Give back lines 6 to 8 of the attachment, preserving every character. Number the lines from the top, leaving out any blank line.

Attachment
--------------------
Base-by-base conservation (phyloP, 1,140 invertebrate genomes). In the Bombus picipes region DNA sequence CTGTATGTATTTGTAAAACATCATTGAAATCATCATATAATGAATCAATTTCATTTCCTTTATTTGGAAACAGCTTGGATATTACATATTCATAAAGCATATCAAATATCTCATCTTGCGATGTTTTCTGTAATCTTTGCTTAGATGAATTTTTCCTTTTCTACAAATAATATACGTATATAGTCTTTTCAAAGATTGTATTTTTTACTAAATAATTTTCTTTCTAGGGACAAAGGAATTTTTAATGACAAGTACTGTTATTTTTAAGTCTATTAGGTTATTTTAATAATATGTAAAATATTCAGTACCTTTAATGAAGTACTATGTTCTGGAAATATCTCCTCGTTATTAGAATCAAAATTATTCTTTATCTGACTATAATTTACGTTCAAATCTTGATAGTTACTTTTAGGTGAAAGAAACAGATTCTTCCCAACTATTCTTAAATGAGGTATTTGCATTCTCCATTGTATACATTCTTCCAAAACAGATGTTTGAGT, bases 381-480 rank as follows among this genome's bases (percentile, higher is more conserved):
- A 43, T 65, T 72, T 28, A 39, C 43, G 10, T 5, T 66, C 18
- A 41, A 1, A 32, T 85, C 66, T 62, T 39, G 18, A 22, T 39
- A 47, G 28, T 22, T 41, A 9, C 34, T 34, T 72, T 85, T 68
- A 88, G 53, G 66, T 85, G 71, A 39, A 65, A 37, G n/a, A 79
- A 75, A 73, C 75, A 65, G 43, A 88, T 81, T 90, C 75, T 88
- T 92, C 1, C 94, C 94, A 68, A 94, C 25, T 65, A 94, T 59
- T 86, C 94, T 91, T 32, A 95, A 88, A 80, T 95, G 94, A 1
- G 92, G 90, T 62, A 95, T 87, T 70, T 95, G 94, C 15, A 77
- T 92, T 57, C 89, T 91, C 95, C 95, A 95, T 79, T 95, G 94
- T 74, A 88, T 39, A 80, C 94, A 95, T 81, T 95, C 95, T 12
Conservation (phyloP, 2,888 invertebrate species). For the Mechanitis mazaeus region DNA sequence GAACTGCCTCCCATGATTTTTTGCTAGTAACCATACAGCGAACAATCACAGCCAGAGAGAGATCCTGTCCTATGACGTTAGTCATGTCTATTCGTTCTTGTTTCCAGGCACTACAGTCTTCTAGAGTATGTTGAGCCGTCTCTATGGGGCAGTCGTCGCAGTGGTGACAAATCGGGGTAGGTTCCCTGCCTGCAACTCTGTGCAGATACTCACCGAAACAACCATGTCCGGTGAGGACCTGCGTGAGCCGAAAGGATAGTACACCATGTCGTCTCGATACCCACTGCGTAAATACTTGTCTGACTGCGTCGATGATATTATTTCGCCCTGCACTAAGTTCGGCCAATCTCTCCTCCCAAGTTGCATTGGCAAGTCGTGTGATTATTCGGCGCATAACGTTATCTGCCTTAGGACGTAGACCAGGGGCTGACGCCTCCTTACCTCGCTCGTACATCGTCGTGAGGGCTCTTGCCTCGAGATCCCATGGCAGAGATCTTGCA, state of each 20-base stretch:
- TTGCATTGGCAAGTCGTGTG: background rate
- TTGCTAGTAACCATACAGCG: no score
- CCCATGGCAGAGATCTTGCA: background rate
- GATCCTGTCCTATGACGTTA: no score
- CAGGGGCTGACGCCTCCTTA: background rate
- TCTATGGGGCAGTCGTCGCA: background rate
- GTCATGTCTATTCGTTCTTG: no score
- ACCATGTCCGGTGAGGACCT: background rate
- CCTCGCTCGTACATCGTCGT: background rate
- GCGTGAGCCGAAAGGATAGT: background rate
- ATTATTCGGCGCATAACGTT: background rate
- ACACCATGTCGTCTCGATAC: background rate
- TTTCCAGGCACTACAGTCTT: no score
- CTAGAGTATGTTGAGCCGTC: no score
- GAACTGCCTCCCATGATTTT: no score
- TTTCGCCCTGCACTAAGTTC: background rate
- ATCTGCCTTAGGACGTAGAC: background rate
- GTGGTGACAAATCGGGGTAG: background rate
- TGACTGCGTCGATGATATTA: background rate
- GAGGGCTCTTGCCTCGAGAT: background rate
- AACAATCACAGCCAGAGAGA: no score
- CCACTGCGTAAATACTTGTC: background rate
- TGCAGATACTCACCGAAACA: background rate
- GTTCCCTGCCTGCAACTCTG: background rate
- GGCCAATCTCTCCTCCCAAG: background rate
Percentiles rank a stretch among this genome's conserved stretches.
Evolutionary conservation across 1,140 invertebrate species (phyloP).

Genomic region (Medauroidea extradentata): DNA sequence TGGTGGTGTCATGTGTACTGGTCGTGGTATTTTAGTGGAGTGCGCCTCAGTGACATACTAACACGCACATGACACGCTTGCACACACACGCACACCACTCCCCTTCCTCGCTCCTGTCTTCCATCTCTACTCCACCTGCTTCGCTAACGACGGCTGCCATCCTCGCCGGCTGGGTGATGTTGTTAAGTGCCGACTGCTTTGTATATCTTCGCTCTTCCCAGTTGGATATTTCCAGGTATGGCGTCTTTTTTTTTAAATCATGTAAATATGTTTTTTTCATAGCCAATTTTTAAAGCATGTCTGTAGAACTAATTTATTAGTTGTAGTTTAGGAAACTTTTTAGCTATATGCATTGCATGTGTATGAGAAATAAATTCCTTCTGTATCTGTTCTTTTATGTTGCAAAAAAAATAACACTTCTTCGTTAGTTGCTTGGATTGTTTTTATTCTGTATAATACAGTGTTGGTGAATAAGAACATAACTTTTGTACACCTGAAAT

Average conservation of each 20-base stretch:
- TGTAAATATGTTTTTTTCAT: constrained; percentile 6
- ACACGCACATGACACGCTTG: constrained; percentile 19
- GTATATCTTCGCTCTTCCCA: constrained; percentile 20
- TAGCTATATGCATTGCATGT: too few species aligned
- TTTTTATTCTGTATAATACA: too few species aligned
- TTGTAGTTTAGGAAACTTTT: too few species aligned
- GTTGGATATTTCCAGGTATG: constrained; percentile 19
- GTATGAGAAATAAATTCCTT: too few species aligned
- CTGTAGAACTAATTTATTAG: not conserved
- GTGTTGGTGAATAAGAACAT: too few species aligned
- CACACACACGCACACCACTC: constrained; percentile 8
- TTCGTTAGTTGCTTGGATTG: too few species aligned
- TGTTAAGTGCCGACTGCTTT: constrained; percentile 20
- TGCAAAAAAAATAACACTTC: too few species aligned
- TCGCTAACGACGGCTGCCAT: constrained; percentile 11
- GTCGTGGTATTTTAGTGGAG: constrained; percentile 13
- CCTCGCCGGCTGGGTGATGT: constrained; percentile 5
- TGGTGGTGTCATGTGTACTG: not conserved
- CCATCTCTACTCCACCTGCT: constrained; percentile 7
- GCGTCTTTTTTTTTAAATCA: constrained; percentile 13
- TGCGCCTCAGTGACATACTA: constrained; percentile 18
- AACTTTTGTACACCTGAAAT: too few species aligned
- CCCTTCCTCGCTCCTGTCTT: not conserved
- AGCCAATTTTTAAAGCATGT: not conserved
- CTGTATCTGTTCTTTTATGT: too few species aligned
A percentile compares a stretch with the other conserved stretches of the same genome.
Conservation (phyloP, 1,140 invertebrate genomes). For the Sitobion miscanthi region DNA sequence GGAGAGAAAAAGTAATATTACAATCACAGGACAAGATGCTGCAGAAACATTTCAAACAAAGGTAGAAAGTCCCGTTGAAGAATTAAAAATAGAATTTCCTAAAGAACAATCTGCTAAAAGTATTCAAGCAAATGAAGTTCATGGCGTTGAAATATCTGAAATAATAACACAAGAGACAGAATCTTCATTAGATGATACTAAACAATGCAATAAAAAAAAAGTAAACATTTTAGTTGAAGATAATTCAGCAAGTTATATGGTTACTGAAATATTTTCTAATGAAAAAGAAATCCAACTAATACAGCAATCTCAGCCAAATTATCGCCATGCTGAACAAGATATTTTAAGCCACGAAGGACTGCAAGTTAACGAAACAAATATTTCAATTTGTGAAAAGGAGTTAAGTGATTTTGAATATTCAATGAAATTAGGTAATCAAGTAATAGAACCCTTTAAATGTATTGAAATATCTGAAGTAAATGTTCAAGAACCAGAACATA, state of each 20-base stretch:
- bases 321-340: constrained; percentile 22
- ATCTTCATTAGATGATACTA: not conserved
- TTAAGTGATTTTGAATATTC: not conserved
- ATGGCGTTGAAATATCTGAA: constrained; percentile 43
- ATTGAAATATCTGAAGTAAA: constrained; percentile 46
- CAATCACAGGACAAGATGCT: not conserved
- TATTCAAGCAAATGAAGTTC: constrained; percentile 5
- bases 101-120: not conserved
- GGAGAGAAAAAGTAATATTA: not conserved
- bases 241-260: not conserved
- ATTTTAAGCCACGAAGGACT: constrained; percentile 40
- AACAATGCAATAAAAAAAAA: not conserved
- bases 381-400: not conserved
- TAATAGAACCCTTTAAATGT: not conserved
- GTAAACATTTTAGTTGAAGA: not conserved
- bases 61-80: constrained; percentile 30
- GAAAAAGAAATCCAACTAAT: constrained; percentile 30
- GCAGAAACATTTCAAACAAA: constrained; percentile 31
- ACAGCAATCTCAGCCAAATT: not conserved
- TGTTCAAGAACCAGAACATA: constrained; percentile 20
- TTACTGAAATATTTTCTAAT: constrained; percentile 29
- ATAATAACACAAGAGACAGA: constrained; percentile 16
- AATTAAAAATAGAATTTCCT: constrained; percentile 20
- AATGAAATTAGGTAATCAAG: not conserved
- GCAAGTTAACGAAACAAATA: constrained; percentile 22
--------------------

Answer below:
- A 75, A 73, C 75, A 65, G 43, A 88, T 81, T 90, C 75, T 88
- T 92, C 1, C 94, C 94, A 68, A 94, C 25, T 65, A 94, T 59
- T 86, C 94, T 91, T 32, A 95, A 88, A 80, T 95, G 94, A 1